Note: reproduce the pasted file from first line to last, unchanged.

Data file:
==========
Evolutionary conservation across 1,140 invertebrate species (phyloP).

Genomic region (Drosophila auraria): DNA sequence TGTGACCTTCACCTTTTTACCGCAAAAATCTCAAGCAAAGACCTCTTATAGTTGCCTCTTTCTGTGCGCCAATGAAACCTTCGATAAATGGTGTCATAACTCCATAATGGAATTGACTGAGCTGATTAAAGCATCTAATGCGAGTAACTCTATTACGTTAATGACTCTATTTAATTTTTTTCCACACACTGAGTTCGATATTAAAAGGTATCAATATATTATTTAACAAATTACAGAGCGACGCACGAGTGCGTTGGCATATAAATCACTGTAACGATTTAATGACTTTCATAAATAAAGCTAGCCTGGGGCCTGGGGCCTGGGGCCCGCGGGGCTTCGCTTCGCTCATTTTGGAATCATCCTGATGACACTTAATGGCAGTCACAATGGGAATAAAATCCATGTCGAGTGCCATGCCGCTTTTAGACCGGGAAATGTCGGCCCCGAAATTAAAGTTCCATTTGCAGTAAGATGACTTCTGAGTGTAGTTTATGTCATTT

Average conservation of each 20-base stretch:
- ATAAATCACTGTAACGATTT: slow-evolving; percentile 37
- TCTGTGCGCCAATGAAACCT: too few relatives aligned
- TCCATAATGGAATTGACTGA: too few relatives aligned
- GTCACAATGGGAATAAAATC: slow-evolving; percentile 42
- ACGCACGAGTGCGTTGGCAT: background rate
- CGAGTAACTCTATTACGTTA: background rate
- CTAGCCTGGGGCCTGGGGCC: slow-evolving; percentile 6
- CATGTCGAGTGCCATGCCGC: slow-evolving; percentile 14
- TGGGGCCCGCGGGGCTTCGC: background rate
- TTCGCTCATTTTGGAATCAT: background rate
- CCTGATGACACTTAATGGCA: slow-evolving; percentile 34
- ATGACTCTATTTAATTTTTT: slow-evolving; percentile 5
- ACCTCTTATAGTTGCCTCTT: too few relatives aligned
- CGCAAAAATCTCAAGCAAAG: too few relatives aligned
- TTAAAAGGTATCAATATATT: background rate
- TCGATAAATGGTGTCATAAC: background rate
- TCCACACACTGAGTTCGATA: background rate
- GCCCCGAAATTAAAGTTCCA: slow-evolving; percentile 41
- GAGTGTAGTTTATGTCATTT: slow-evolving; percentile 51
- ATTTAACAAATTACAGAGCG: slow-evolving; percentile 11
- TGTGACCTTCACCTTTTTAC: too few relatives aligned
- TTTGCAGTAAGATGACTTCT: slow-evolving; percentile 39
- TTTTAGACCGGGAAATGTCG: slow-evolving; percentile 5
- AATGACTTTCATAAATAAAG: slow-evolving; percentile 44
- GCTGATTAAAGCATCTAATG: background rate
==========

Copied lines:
Evolutionary conservation across 1,140 invertebrate species (phyloP).

Genomic region (Drosophila auraria): DNA sequence TGTGACCTTCACCTTTTTACCGCAAAAATCTCAAGCAAAGACCTCTTATAGTTGCCTCTTTCTGTGCGCCAATGAAACCTTCGATAAATGGTGTCATAACTCCATAATGGAATTGACTGAGCTGATTAAAGCATCTAATGCGAGTAACTCTATTACGTTAATGACTCTATTTAATTTTTTTCCACACACTGAGTTCGATATTAAAAGGTATCAATATATTATTTAACAAATTACAGAGCGACGCACGAGTGCGTTGGCATATAAATCACTGTAACGATTTAATGACTTTCATAAATAAAGCTAGCCTGGGGCCTGGGGCCTGGGGCCCGCGGGGCTTCGCTTCGCTCATTTTGGAATCATCCTGATGACACTTAATGGCAGTCACAATGGGAATAAAATCCATGTCGAGTGCCATGCCGCTTTTAGACCGGGAAATGTCGGCCCCGAAATTAAAGTTCCATTTGCAGTAAGATGACTTCTGAGTGTAGTTTATGTCATTT

Average conservation of each 20-base stretch:
- ATAAATCACTGTAACGATTT: slow-evolving; percentile 37
- TCTGTGCGCCAATGAAACCT: too few relatives aligned
- TCCATAATGGAATTGACTGA: too few relatives aligned
- GTCACAATGGGAATAAAATC: slow-evolving; percentile 42
- ACGCACGAGTGCGTTGGCAT: background rate
- CGAGTAACTCTATTACGTTA: background rate
- CTAGCCTGGGGCCTGGGGCC: slow-evolving; percentile 6
- CATGTCGAGTGCCATGCCGC: slow-evolving; percentile 14
- TGGGGCCCGCGGGGCTTCGC: background rate
- TTCGCTCATTTTGGAATCAT: background rate
- CCTGATGACACTTAATGGCA: slow-evolving; percentile 34
- ATGACTCTATTTAATTTTTT: slow-evolving; percentile 5
- ACCTCTTATAGTTGCCTCTT: too few relatives aligned
- CGCAAAAATCTCAAGCAAAG: too few relatives aligned
- TTAAAAGGTATCAATATATT: background rate
- TCGATAAATGGTGTCATAAC: background rate
- TCCACACACTGAGTTCGATA: background rate
- GCCCCGAAATTAAAGTTCCA: slow-evolving; percentile 41
- GAGTGTAGTTTATGTCATTT: slow-evolving; percentile 51
- ATTTAACAAATTACAGAGCG: slow-evolving; percentile 11
- TGTGACCTTCACCTTTTTAC: too few relatives aligned
- TTTGCAGTAAGATGACTTCT: slow-evolving; percentile 39
- TTTTAGACCGGGAAATGTCG: slow-evolving; percentile 5
- AATGACTTTCATAAATAAAG: slow-evolving; percentile 44
- GCTGATTAAAGCATCTAATG: background rate